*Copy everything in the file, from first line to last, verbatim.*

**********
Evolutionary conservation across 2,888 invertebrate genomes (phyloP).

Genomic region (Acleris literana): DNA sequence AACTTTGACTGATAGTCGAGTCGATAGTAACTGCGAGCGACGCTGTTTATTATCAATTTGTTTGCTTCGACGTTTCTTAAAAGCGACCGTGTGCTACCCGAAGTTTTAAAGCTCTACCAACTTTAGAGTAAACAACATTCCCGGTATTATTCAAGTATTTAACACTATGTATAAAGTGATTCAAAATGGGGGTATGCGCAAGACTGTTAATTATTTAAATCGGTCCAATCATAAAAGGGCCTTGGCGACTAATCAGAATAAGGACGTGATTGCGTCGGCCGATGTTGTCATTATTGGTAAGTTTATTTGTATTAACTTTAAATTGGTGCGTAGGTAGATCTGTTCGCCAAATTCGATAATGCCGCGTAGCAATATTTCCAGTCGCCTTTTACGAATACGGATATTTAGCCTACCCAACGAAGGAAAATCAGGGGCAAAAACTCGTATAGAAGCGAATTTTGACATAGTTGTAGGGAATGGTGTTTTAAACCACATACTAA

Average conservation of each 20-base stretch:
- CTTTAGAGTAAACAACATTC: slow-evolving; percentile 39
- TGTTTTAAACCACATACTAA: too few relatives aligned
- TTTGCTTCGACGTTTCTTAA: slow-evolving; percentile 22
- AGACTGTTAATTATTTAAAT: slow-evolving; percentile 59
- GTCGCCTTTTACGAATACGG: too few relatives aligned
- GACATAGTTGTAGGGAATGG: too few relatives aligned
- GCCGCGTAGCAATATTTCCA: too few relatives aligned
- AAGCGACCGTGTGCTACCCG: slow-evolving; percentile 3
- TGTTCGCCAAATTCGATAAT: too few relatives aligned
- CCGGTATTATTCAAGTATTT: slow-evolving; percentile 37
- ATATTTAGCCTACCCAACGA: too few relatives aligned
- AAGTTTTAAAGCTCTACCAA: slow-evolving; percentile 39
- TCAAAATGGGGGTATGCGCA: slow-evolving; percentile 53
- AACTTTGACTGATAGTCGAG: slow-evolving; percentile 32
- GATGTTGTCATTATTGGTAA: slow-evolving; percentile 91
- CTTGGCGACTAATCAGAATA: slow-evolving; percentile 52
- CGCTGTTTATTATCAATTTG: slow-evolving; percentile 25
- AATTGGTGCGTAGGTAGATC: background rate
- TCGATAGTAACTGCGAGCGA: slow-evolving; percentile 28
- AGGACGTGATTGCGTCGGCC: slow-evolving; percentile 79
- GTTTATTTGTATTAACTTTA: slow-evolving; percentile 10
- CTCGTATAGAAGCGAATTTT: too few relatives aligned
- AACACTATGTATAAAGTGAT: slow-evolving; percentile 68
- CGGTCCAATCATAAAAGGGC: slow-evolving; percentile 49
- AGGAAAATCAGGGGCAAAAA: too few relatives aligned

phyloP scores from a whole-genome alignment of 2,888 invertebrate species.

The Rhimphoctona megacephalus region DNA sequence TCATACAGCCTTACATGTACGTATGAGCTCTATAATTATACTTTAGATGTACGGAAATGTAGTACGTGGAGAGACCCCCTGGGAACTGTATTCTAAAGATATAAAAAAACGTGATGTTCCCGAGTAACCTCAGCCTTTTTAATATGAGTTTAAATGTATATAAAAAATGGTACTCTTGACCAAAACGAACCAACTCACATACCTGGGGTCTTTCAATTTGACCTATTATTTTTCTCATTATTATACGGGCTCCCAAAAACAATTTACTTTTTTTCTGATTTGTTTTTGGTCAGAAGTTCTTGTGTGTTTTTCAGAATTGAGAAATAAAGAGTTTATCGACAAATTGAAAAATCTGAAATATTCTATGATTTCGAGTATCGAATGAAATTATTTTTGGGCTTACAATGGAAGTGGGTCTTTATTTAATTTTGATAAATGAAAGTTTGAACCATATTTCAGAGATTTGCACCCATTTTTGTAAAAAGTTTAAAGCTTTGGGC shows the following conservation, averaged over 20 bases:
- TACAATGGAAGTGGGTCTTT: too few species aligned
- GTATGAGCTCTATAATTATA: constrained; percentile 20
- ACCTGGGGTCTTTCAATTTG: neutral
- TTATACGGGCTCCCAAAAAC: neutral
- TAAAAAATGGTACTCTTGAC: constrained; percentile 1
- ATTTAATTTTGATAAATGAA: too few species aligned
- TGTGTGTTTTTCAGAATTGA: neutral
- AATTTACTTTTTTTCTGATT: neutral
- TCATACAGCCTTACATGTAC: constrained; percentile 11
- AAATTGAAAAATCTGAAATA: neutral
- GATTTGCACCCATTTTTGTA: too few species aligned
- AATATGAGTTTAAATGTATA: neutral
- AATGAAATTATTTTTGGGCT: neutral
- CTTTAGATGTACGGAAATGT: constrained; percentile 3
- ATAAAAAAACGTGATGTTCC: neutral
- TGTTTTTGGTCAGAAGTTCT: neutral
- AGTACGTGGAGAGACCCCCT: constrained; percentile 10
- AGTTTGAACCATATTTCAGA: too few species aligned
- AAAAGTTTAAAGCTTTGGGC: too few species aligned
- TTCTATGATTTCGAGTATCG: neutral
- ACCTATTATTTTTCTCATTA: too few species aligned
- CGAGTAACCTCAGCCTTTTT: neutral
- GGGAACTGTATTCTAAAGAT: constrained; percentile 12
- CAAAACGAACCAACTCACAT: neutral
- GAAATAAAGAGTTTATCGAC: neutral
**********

Evolutionary conservation across 2,888 invertebrate genomes (phyloP).

Genomic region (Acleris literana): DNA sequence AACTTTGACTGATAGTCGAGTCGATAGTAACTGCGAGCGACGCTGTTTATTATCAATTTGTTTGCTTCGACGTTTCTTAAAAGCGACCGTGTGCTACCCGAAGTTTTAAAGCTCTACCAACTTTAGAGTAAACAACATTCCCGGTATTATTCAAGTATTTAACACTATGTATAAAGTGATTCAAAATGGGGGTATGCGCAAGACTGTTAATTATTTAAATCGGTCCAATCATAAAAGGGCCTTGGCGACTAATCAGAATAAGGACGTGATTGCGTCGGCCGATGTTGTCATTATTGGTAAGTTTATTTGTATTAACTTTAAATTGGTGCGTAGGTAGATCTGTTCGCCAAATTCGATAATGCCGCGTAGCAATATTTCCAGTCGCCTTTTACGAATACGGATATTTAGCCTACCCAACGAAGGAAAATCAGGGGCAAAAACTCGTATAGAAGCGAATTTTGACATAGTTGTAGGGAATGGTGTTTTAAACCACATACTAA

Average conservation of each 20-base stretch:
- CTTTAGAGTAAACAACATTC: slow-evolving; percentile 39
- TGTTTTAAACCACATACTAA: too few relatives aligned
- TTTGCTTCGACGTTTCTTAA: slow-evolving; percentile 22
- AGACTGTTAATTATTTAAAT: slow-evolving; percentile 59
- GTCGCCTTTTACGAATACGG: too few relatives aligned
- GACATAGTTGTAGGGAATGG: too few relatives aligned
- GCCGCGTAGCAATATTTCCA: too few relatives aligned
- AAGCGACCGTGTGCTACCCG: slow-evolving; percentile 3
- TGTTCGCCAAATTCGATAAT: too few relatives aligned
- CCGGTATTATTCAAGTATTT: slow-evolving; percentile 37
- ATATTTAGCCTACCCAACGA: too few relatives aligned
- AAGTTTTAAAGCTCTACCAA: slow-evolving; percentile 39
- TCAAAATGGGGGTATGCGCA: slow-evolving; percentile 53
- AACTTTGACTGATAGTCGAG: slow-evolving; percentile 32
- GATGTTGTCATTATTGGTAA: slow-evolving; percentile 91
- CTTGGCGACTAATCAGAATA: slow-evolving; percentile 52
- CGCTGTTTATTATCAATTTG: slow-evolving; percentile 25
- AATTGGTGCGTAGGTAGATC: background rate
- TCGATAGTAACTGCGAGCGA: slow-evolving; percentile 28
- AGGACGTGATTGCGTCGGCC: slow-evolving; percentile 79
- GTTTATTTGTATTAACTTTA: slow-evolving; percentile 10
- CTCGTATAGAAGCGAATTTT: too few relatives aligned
- AACACTATGTATAAAGTGAT: slow-evolving; percentile 68
- CGGTCCAATCATAAAAGGGC: slow-evolving; percentile 49
- AGGAAAATCAGGGGCAAAAA: too few relatives aligned

phyloP scores from a whole-genome alignment of 2,888 invertebrate species.

The Rhimphoctona megacephalus region DNA sequence TCATACAGCCTTACATGTACGTATGAGCTCTATAATTATACTTTAGATGTACGGAAATGTAGTACGTGGAGAGACCCCCTGGGAACTGTATTCTAAAGATATAAAAAAACGTGATGTTCCCGAGTAACCTCAGCCTTTTTAATATGAGTTTAAATGTATATAAAAAATGGTACTCTTGACCAAAACGAACCAACTCACATACCTGGGGTCTTTCAATTTGACCTATTATTTTTCTCATTATTATACGGGCTCCCAAAAACAATTTACTTTTTTTCTGATTTGTTTTTGGTCAGAAGTTCTTGTGTGTTTTTCAGAATTGAGAAATAAAGAGTTTATCGACAAATTGAAAAATCTGAAATATTCTATGATTTCGAGTATCGAATGAAATTATTTTTGGGCTTACAATGGAAGTGGGTCTTTATTTAATTTTGATAAATGAAAGTTTGAACCATATTTCAGAGATTTGCACCCATTTTTGTAAAAAGTTTAAAGCTTTGGGC shows the following conservation, averaged over 20 bases:
- TACAATGGAAGTGGGTCTTT: too few species aligned
- GTATGAGCTCTATAATTATA: constrained; percentile 20
- ACCTGGGGTCTTTCAATTTG: neutral
- TTATACGGGCTCCCAAAAAC: neutral
- TAAAAAATGGTACTCTTGAC: constrained; percentile 1
- ATTTAATTTTGATAAATGAA: too few species aligned
- TGTGTGTTTTTCAGAATTGA: neutral
- AATTTACTTTTTTTCTGATT: neutral
- TCATACAGCCTTACATGTAC: constrained; percentile 11
- AAATTGAAAAATCTGAAATA: neutral
- GATTTGCACCCATTTTTGTA: too few species aligned
- AATATGAGTTTAAATGTATA: neutral
- AATGAAATTATTTTTGGGCT: neutral
- CTTTAGATGTACGGAAATGT: constrained; percentile 3
- ATAAAAAAACGTGATGTTCC: neutral
- TGTTTTTGGTCAGAAGTTCT: neutral
- AGTACGTGGAGAGACCCCCT: constrained; percentile 10
- AGTTTGAACCATATTTCAGA: too few species aligned
- AAAAGTTTAAAGCTTTGGGC: too few species aligned
- TTCTATGATTTCGAGTATCG: neutral
- ACCTATTATTTTTCTCATTA: too few species aligned
- CGAGTAACCTCAGCCTTTTT: neutral
- GGGAACTGTATTCTAAAGAT: constrained; percentile 12
- CAAAACGAACCAACTCACAT: neutral
- GAAATAAAGAGTTTATCGAC: neutral